The process of the present invention is therefore aimed at concentrating the TiO2 content and removing impurities from a titania slag. Another way to generally describe the inventive process is a method to upgrade titania slag by effecting a pretreatment on the slag to provide an intermediate product which is more easily leached of its impurities.
In general terms, the present invention provides a method to upgrade titania slags to obtain a high TiO2-containing product having residual impurity content and grain size distribution suitable for use as a feedstock in the chloride process of titanium dioxide pigment production, said titania slag containing impurities in the form of oxides of the elements iron, manganese, chromium, vanadium, aluminum, silicon, alkaline-earths and others distributed in a pseudobrookite phase and a glassy silicate phase, the method comprising:
(a) sizing the titania slag such that the size of individual slag particles are in the 75 to 850 micron range, preferably having a mean particle diameter of about 250-350 microns;
(b) oxidizing the sized slag by contacting the slag with an oxygen containing gas at a temperature of at least about 950° C. for a period of at least about 20 minutes such that a substantial portion of the iron oxides are converted to the ferric state, such that the reduced titanium oxides are converted to the tetravalent state, and such that at least a major portion of the glassy silicate phase is decomposed;
c) reducing the oxidized slag in a reducing atmosphere at a temperature of at least about 700° C. for a period of at least about 30 minutes such that the ferric state iron oxides are converted to the ferrous state;
(d) mineral acid leaching of resulting treated slag at a temperature of at least 125° C. and under a pressure in excess of atmospheric pressure to yield an upgraded leached slag product and a leachate;
(e) washing and calcining the upgraded leached product by heating such product at 600° C. to 800° C.
The method of the present invention thus eliminates most of the impurities contained in the original slag, including the alkaline-earth metal oxides, with minimal loss of titanium values and degradation of the size of the grains. Preferably, the upgraded slag product will contain at least 90%wt of titanium dioxide and less than 1%wt of magnesium oxide and less than 0.2%wt of calcium oxide.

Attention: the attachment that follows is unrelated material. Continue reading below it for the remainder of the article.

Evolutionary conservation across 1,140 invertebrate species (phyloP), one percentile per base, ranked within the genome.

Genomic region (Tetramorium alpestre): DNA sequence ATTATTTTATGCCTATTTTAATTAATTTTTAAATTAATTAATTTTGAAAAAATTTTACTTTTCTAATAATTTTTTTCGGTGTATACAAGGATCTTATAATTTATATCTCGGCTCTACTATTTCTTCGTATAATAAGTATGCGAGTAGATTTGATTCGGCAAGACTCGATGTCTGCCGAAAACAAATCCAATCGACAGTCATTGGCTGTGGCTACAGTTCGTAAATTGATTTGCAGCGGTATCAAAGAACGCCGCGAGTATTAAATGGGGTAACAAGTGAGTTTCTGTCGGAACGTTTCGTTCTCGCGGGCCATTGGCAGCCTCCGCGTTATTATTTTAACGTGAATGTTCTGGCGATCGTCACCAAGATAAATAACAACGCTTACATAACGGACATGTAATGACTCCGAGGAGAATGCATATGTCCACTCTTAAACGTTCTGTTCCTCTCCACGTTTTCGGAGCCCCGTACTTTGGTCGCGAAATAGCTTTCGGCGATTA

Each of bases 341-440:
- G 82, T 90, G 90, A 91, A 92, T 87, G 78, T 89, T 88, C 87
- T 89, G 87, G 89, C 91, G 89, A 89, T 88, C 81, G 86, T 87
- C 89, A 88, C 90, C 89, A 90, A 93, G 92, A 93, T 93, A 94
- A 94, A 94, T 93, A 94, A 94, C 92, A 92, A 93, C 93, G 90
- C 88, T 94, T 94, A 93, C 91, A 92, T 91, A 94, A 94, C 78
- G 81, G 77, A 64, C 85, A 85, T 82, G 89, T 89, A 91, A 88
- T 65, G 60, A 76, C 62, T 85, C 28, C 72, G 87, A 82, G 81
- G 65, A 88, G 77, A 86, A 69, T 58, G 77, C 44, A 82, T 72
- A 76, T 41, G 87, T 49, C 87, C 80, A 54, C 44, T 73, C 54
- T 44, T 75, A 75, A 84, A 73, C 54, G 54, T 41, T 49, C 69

It is also important to note that during the treatment steps (b) and (c), the MgO content of the slag tends to migrate to an ilmenite-geikielite phase from which it is clearly easier to leach-out the MgO. Furthermore, during oxidation step (b), the CaO, which was initially trapped in the glassy silicate phase is liberated by the decomposition of the glassy silicate.
In an optional embodiment, the method of the present invention also comprises a caustic leaching step performed after acid leaching step d) and prior to calcination step e).
The present invention provides a novel product particularly suitable for use as a feed material for the chloride process of pigment production.
Also in an optional embodiment, the method of the present invention may be abbreviated to steps a) to c), inclusively. The resulting intermediate product may be sold and used for further processing by eventual purchasers.
Preferred embodiments of the invention will now be described by way of example only and with reference to the accompanying drawings wherein:
FIG. 1 is a simplified flowchart of the method of the present invention;
FIG. 2a is an x-ray diffraction pattern of rock ilmenite ore from Allard Lake, Province of Québec;
FIG. 2b is an x-ray diffraction pattern of a typical slag prepared by electro-smelting and commercialized under the name SORELSLAG™;
FIG. 2c is an x-ray diffraction pattern of the intermediate product obtained by subjecting the slag to the oxidation and reduction treatments under the conditions herein disclosed.
FIG. 2d is an x-ray diffraction pattern of upgraded slag produced in accordance with the present invention.
The process of the invention comprises five basic and general steps, namely:
i. sizing of the slag;
ii. oxidation of the sized slag;
iii. reduction of the oxidated slag;
iv. mineral acid leach of the oxidized/reduced titania slag to yield an upgraded product and a leachate; and
v. calcination of the upgraded product.
The process may also comprise an optional caustic leaching step immediately after step iv and prior to step v.
The product of such process will then be a particularly high TiO2 product with acceptable low levels of all impurities contained therein and which may be used for production of TiO2 pigment by the chloride process.
The starting material used in the method of this invention is a titania slag typically containing iron oxides and alkaline-earth metal oxide impurities and other impurities such as manganese, aluminum, vanadium and chromium values. “Alkaline-earth metals” are those elements that form group IIA of the periodic table of elements, e.g. magnesium, calcium, strontium and barium.